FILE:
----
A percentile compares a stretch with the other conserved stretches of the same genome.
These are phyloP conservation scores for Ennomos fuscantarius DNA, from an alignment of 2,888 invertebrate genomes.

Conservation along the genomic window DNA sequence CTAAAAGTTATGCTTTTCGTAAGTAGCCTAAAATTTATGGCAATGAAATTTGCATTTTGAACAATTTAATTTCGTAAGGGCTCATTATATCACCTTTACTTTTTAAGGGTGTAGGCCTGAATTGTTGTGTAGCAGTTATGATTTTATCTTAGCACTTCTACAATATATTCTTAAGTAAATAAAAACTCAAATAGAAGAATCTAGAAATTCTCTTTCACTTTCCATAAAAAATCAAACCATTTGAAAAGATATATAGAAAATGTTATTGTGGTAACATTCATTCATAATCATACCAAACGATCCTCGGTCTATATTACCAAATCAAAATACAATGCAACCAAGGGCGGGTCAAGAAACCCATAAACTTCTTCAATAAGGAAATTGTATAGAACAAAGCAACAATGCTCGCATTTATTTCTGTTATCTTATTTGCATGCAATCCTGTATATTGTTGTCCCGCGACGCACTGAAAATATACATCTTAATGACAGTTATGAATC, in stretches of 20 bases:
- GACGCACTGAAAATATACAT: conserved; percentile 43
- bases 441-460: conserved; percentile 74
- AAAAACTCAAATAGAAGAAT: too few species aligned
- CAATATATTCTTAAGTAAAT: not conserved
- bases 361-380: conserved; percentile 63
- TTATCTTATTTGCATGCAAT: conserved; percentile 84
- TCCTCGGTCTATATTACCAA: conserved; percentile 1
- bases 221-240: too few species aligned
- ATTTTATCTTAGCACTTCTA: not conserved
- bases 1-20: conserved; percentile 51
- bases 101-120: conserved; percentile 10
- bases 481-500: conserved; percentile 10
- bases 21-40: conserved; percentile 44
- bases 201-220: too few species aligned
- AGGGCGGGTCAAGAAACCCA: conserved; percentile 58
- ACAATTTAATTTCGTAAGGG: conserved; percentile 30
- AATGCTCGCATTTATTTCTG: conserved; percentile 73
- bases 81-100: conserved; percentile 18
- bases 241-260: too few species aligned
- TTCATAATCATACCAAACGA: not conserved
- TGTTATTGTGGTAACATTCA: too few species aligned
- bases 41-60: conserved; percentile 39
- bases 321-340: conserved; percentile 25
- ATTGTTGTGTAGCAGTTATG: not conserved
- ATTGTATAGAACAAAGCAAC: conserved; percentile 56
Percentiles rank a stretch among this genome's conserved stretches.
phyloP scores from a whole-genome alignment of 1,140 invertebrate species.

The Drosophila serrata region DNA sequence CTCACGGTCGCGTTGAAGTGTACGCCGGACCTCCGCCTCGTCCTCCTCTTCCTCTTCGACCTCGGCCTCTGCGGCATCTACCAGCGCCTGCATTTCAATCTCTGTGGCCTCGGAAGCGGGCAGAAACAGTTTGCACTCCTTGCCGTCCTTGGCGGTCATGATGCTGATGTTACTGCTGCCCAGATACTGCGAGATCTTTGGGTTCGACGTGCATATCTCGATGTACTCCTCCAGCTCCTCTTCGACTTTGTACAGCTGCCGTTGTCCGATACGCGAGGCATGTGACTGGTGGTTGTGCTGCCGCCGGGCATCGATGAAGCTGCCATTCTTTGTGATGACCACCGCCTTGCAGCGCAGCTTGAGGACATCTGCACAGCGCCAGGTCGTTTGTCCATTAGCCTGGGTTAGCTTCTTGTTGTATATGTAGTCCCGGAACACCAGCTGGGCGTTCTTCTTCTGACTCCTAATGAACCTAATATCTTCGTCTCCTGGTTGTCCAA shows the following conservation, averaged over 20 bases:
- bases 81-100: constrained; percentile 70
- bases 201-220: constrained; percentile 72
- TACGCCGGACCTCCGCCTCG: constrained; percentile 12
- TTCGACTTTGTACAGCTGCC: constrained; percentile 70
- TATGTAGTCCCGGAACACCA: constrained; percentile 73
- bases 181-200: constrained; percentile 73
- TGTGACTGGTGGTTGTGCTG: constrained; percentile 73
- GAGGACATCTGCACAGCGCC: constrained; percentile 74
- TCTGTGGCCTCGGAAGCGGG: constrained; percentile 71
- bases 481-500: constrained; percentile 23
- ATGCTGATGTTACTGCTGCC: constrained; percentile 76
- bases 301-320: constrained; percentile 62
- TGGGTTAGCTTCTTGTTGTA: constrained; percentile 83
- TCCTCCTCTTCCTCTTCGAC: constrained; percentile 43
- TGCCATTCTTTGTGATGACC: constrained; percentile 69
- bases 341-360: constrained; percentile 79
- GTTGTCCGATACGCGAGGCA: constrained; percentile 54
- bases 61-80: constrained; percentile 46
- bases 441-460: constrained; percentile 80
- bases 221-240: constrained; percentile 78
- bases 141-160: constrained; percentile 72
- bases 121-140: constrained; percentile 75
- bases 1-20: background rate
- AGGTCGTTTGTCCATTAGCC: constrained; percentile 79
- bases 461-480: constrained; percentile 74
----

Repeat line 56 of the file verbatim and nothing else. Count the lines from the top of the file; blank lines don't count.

- bases 461-480: constrained; percentile 74